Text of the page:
The wild ramp, AKA wild leek, botanical name Allium tricoccum, is a flowering perennial plant that grows in clusters. It is a member of the Allium family along with onions and leeks
The Calamondin lime is a cross between a sour, loose skinned mandarin and a kumquat, therefore technically making it an orangequat.
Salanova® lettuce is a full-sized variety developed for the baby lettuce market. Botanically these varieties are scientifically known as Lactuca sativa.
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|Koral's Tropical Fruit Farm|
Brazilian guavas are very small (an inch or so in diameter) and don’t typically exceed the size of a golf ball. The skin of the Brazilian guava changes from a light green to a golden yellow as it ripens. Guavas emit a very pungent floral, fruity aroma. The flesh is a reflection of the skin; a deep yellow color, soft, with small very hard seeds. Brazilian guavas have a sweet tropical flavor similar to the pineapple, papaya and banana. The entire fruit is edible, seeds, skin and all.
Brazilian guavas are available in the mid-summer and throughout the early spring.
Botanically known as Psidium guineense, the Brazilian guava is also known as guayaba brava, goiaba in Portuguese and Castilian guava in California. The Brazilian guava is considered a “tropical guava” as it is native to the tropics and grows year-round in those areas.
Brazilian guavas are most often eaten fresh, out-of-hand or sliced and added to salads or fruit salads. This variety of guava is ideal for baking and preserving for jelly, because it is naturally high in pectin. Brazilian guava jelly is known for its distinct flavor that sets it apart from more common guava jellies. Slice the guava in half and scoop the pulp out with a spoon. Guava pulp can be cooked down and mixed with water and sugar to make a guava paste known as goiabada, the consistency of which is somewhere between fruit butter and fruit leather. It is often served with a large slice of queso fresco and served as dessert.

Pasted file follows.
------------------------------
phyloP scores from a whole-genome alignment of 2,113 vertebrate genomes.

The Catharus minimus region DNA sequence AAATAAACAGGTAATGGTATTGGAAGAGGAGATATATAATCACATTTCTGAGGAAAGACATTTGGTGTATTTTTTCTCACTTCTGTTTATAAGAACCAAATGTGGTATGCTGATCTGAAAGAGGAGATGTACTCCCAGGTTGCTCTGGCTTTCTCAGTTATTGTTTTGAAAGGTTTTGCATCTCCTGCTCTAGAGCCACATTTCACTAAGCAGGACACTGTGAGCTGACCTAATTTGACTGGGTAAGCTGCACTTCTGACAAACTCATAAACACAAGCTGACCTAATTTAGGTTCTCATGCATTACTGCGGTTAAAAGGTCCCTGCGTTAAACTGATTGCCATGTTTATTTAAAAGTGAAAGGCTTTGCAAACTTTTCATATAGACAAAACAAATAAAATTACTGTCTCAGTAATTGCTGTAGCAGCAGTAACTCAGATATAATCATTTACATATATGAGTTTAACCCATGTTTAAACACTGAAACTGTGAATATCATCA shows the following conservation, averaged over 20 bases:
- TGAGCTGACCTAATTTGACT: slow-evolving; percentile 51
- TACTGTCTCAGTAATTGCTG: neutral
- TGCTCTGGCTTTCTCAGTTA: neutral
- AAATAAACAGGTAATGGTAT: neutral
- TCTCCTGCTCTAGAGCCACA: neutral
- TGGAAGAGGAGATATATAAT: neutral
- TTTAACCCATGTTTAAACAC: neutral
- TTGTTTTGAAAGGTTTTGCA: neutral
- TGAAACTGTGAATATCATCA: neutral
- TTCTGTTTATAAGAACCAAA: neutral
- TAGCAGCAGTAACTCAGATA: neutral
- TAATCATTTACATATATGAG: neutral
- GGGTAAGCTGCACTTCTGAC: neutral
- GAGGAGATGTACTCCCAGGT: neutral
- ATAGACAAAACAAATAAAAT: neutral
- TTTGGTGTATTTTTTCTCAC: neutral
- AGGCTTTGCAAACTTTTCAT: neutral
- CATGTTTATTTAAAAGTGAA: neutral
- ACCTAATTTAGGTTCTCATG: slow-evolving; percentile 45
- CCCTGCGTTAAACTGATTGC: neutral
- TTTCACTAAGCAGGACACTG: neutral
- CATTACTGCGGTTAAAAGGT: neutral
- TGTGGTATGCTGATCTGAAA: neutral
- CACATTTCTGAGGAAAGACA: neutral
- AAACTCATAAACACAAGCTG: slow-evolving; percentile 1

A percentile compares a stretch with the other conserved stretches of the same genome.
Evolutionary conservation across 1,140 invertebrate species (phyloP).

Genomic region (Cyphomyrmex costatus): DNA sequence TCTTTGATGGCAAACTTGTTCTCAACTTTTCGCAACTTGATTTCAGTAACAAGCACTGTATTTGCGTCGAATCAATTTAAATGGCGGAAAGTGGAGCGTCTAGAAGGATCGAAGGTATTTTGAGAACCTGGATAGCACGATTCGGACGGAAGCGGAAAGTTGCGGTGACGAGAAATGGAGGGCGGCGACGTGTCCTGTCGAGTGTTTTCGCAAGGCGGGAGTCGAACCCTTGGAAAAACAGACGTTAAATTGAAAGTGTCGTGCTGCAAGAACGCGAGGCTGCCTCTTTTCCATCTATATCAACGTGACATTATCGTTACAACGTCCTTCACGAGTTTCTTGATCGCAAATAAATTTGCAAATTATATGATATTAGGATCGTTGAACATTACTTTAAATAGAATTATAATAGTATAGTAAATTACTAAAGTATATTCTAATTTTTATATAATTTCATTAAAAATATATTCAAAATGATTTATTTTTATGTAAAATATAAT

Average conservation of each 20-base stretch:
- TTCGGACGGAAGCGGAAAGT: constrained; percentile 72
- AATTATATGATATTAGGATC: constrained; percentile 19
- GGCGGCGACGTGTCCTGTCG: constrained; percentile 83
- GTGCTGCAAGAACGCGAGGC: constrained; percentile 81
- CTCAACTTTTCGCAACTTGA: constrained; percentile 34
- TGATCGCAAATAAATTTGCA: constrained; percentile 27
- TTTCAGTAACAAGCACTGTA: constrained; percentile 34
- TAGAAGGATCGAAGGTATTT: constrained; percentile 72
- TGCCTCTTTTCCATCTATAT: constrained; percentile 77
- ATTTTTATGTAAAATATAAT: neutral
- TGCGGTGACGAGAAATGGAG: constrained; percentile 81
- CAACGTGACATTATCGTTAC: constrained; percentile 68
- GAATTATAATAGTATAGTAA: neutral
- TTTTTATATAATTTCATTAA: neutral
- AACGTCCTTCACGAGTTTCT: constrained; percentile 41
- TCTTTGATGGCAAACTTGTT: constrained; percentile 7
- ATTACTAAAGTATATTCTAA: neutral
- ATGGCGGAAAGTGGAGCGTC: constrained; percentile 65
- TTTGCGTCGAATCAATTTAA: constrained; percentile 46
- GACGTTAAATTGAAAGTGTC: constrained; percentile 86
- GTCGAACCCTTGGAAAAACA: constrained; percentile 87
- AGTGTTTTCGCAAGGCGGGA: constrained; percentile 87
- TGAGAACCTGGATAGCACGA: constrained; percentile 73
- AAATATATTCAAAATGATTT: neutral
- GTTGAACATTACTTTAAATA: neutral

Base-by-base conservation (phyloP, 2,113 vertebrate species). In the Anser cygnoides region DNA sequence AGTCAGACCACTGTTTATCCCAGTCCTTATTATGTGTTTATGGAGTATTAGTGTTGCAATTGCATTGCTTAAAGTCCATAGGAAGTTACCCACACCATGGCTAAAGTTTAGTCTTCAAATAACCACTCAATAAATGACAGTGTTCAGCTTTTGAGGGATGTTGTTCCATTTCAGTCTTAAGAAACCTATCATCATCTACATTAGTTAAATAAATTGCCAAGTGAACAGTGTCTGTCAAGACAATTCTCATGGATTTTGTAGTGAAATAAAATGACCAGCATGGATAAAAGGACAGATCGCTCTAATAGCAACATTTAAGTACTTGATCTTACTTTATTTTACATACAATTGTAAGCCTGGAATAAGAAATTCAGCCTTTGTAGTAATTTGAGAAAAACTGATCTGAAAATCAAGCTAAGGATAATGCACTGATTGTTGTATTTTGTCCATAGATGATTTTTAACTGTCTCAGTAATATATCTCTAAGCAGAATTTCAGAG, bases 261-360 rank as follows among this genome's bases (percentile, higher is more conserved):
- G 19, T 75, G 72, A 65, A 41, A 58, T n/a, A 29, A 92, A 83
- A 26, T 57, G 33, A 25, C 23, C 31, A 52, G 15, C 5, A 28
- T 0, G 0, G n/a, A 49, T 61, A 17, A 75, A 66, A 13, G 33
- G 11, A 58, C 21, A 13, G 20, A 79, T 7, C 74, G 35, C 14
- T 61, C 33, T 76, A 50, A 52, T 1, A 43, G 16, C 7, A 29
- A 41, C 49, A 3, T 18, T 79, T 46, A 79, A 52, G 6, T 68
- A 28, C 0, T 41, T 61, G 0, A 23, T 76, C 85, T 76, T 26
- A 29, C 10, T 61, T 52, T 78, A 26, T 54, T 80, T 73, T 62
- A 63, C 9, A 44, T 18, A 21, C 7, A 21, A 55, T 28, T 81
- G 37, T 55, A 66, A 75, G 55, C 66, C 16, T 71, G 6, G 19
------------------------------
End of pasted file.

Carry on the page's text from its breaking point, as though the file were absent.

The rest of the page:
Brazilian guavas are commercially processed in Brazil into juices and a paste, both of which are very popular locally and exported to surrounding countries.
Brazilian guavas are native to a stretch of land reaching from Northern Mexico south to Argentina. The botanist who discovered this variety of guava believed it to originate on the Guinea Coast of Africa, hence its scientific name: Psidium guineense. Brazil is the largest producer of guavas with both pink and white Brazilian varieties native to the region. Brazilian guavas can be found growing in southern California, Trinidad, Jamaica and Cuba.
Recipes that include Brazilian Guavas. One is easiest, three is harder.
|The 350 Degree Oven||Homemade Fresh Guava Jam|
|Cultural Chromatics||Vanilla Poached Guava Coconut Panna Cotta|
|From Brazil To You||Guava-Lemon Mousse (Mousse de Goiaba e Limão)|